So there were a lot of challenges to reusing data that someone else created?

Yes, we needed to keep in mind that the data was not created to answer our research question. We also found that there was a lack of information in the available literature around the common causative pathogens of several infections to help us understand and use the data correctly.

What advice would you give to researchers wanting to reuse open datasets but are hesitant?

It is important to look at the dataset and really understand it. Ask yourself why it was collected, where it was collected, how it was collected. Don’t take anything for granted. Open datasets are incredible resources but you can’t blindly go in there.

Once you understand the dataset you’ll naturally get the confidence to use it and ask the right questions of it. You won’t be scared or overwhelmed by it. You’ll also save a lot of time once you start working on the data and better understand how to combine it with other datasets.

Quentin and his team’s winning entry, Antibiotic Resistance: Interdisciplinary Action (AR:IA), is openly available here. The team was led by Dr Gwen Knight at the London School of Hygiene and Tropical Medicine and included Nichola Naylor, Francesc Coll and Alexander Aiken.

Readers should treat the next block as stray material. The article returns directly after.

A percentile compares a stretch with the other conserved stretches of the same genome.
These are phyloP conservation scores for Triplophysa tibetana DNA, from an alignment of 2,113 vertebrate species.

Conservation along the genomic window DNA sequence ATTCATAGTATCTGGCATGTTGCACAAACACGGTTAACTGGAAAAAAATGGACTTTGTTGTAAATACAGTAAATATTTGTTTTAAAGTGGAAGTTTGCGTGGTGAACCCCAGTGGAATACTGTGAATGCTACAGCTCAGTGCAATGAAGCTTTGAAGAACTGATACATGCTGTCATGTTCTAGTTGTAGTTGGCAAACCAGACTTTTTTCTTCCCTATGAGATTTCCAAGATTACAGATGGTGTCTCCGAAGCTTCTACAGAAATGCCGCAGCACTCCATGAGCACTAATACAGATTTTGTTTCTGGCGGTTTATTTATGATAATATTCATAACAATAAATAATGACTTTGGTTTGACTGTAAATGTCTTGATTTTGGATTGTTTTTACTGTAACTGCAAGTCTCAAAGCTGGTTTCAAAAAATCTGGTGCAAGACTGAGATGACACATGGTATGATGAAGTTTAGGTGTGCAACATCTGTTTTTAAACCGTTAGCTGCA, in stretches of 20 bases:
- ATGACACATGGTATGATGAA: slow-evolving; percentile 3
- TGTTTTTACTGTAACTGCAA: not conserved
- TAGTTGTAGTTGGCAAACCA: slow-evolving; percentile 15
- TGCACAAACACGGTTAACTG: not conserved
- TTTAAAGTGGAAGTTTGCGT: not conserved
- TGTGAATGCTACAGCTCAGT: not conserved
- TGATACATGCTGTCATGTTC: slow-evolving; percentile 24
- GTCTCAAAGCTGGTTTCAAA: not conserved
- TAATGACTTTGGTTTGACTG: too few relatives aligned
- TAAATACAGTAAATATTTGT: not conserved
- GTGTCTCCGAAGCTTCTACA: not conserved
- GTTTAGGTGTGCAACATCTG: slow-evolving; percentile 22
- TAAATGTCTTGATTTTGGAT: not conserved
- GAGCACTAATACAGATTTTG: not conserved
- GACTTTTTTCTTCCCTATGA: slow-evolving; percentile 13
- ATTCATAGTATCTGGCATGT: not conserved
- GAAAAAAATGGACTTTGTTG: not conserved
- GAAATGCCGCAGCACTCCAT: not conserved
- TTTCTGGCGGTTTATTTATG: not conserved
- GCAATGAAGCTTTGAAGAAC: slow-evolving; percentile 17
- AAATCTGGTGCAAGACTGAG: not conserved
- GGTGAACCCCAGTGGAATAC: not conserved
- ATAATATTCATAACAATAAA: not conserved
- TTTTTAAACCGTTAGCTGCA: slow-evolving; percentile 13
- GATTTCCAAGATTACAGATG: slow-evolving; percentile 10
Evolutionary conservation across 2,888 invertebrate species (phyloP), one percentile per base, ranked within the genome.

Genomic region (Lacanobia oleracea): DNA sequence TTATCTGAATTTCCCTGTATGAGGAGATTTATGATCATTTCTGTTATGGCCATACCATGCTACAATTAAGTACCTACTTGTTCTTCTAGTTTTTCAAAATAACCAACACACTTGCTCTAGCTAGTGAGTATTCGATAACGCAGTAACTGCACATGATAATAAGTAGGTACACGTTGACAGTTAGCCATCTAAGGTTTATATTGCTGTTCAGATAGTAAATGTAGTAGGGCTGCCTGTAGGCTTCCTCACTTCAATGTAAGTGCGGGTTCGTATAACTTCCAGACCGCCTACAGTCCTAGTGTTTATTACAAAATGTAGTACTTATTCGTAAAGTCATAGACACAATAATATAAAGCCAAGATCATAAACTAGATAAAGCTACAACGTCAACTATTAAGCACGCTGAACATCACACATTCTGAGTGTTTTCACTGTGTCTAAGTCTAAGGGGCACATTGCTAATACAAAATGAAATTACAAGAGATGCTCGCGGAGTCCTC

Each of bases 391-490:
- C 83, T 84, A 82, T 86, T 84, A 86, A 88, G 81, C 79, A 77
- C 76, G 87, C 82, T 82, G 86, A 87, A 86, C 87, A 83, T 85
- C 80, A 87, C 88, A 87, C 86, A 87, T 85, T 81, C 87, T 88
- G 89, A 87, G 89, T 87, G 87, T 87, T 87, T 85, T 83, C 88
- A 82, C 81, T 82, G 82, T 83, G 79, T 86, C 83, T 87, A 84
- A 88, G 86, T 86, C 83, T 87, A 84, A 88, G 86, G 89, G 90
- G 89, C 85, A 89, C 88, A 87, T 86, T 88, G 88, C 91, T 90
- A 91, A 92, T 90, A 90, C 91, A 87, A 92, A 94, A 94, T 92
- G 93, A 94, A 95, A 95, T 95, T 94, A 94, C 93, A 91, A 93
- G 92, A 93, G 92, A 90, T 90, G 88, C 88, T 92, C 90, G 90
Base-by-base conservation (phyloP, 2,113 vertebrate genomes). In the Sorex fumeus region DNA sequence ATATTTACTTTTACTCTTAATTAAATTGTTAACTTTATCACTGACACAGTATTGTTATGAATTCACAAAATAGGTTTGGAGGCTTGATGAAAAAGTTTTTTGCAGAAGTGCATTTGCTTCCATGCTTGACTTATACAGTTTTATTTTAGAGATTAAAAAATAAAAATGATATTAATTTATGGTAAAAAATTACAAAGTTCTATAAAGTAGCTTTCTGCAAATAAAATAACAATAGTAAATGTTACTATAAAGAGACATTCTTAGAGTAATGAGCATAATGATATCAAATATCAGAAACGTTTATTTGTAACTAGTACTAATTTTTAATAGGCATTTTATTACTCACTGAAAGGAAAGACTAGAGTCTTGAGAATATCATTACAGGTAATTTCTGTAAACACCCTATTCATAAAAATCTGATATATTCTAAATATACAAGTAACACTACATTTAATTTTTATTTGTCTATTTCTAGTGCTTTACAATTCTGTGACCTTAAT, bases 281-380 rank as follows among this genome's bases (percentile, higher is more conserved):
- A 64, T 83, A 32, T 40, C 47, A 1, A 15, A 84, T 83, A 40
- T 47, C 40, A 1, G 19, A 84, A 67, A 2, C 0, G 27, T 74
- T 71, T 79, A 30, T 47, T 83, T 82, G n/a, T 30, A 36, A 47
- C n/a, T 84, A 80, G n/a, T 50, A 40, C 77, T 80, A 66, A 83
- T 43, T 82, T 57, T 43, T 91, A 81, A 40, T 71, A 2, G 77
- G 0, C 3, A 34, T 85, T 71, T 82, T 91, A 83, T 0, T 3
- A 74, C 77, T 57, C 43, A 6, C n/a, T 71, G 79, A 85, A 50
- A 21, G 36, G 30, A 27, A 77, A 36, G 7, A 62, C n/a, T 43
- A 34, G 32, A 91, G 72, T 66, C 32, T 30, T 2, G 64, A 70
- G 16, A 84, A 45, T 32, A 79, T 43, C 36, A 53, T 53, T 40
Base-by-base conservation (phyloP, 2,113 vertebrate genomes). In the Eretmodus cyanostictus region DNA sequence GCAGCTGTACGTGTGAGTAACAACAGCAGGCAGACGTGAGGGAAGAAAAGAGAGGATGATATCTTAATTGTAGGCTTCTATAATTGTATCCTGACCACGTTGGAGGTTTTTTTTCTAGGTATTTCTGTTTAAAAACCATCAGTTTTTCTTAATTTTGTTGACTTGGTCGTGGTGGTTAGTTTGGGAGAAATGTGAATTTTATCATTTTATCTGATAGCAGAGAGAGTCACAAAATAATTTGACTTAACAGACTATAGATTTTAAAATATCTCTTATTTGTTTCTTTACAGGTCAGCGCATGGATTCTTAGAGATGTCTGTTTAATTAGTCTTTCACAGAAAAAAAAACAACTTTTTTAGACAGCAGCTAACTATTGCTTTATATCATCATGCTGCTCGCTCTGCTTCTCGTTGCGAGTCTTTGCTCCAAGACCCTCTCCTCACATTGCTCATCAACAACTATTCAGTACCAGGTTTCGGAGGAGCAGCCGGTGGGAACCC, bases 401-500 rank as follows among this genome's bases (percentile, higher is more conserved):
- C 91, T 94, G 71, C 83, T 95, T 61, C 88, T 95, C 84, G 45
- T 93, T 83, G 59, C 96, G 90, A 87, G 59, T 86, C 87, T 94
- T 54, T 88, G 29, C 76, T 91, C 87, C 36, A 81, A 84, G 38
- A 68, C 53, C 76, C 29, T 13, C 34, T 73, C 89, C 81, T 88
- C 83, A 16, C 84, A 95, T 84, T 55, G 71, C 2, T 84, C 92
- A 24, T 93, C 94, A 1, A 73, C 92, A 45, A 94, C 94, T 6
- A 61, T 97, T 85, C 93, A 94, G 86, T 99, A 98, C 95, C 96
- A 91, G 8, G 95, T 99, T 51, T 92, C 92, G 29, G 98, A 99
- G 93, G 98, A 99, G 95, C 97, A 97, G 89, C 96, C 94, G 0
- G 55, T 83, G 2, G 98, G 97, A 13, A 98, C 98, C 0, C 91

If you have any questions about finding and reusing open data contact Michelle Harricharan, Research Data Support Manager.

UPDATE 03/05/2019: You can read the official SGUL news release on this prize here.

The GDPR and health research

St George’s researchers will already be aware of the EU General Data Protection Regulation (GDPR) and the new UK Data Protection Bill, which will govern how we handle personal data after 25 May 2018. While we have learnt a lot about our obligations under the new regulations, researchers may not be clear about what these obligations mean for research. The SGUL Joint Research and Enterprise Services (JRES), Governance and Legal Assurance Services and the Research Data Management Service have come together to clear up a number of misconceptions about what the new regulations may mean for health and social care research. Read on!